A graph depicting the rise and fall of mood words in twentieth century fiction

After a short illness, literary legend Chinua Achebe passed away on Friday at the age of 82. Achebe was the author of more than twenty books, including the classic Things Fall Apart, which is the most read African novel in history, and most recently, his 2012 memior There Was A Country: A Personal History of Biafra. Achebe was driven out of his native Nigeria during the country's civil war in the sixties, and spent much of his life writing and teaching in the United States.

How much do publishing people make on average? The blog Life in Publishing has taken a poll and the somewhat depressing results are in: on a yearly basis, assistants make $31,693; editors make $44,808; publicists make $39,463; and managers make $53,634.

Scott Indrisek has launched a new literary site, with his cats. It’s called Shit My Cats Read: The Evening Interviews. The first participant is Sam Lipsyte...interviews with Chris Kraus, Rick Moody, Keren Cytter, Ragnar Kjartannson, and others will follow soon.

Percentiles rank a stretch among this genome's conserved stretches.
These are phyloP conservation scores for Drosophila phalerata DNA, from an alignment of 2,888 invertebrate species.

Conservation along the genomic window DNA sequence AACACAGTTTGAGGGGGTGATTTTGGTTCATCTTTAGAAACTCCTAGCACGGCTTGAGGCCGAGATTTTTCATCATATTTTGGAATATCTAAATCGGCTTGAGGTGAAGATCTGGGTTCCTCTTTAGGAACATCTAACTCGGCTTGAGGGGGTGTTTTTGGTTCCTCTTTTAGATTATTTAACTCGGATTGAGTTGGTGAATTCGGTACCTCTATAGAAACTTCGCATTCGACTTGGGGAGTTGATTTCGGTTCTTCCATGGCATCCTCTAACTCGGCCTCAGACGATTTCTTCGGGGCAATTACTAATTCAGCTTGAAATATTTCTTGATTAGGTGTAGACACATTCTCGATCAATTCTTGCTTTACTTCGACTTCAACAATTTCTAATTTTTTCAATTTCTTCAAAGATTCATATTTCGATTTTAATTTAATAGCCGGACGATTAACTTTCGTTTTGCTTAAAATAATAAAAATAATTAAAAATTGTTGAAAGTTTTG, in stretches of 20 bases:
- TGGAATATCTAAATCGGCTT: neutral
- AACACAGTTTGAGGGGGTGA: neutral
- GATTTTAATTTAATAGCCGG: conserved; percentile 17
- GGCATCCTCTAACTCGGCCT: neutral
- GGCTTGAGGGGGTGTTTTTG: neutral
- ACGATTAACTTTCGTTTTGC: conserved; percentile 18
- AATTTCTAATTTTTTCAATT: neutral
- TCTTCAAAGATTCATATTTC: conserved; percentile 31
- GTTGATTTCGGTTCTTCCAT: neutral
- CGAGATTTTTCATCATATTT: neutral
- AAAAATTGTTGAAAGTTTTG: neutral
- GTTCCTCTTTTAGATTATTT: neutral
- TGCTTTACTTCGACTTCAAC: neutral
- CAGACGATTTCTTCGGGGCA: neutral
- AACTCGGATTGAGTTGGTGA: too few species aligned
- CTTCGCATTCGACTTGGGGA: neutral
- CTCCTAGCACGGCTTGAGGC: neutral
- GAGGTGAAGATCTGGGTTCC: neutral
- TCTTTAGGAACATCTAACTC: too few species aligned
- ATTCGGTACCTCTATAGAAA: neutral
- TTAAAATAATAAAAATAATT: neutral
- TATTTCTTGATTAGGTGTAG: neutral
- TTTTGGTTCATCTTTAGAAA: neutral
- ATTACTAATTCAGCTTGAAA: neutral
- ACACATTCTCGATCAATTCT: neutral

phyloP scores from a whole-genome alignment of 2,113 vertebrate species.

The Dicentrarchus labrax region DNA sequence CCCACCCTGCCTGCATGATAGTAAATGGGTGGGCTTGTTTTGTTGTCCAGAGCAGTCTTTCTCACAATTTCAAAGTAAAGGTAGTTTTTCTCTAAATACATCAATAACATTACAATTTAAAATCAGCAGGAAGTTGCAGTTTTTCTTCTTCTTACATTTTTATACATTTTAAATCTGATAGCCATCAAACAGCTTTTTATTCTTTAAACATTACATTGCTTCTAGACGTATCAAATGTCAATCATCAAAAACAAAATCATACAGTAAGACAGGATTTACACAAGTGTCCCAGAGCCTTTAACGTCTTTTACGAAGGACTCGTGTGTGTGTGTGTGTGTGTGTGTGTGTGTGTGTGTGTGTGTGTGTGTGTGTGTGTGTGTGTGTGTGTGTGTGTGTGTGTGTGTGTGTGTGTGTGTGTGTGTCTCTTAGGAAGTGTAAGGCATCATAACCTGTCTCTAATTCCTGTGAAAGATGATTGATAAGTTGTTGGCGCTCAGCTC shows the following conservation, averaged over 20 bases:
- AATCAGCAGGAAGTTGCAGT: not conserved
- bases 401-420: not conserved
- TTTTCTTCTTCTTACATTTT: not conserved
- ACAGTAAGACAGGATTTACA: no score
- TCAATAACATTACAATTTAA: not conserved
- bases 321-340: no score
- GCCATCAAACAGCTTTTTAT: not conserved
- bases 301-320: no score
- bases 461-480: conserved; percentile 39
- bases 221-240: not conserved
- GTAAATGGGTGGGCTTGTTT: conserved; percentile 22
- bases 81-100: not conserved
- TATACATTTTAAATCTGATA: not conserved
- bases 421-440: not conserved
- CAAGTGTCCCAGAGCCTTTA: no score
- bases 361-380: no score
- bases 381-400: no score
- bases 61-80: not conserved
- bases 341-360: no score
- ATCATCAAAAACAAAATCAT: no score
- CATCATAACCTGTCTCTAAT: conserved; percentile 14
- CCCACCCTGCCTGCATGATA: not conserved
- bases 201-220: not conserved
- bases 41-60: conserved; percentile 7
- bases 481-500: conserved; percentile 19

A new academic study of “mood” words throughout twentieth-century fiction finds that on the whole, books are becoming less emotional.

Investigative wizard and New Yorker staffer David Grann talks with the Awl about one of his more recent obsessions—his Twitter feed.

And speaking of the New Yorker, at the Review Review, writer David Cameron shares his successful attempt to get the magazine to reject a story it had already published.

David Bowie has been known to cite the work of William S. Burroughs as a literary influence, but there’s good reason to believe he found his inspiration for songwriting in the lines of T.S. Eliot.

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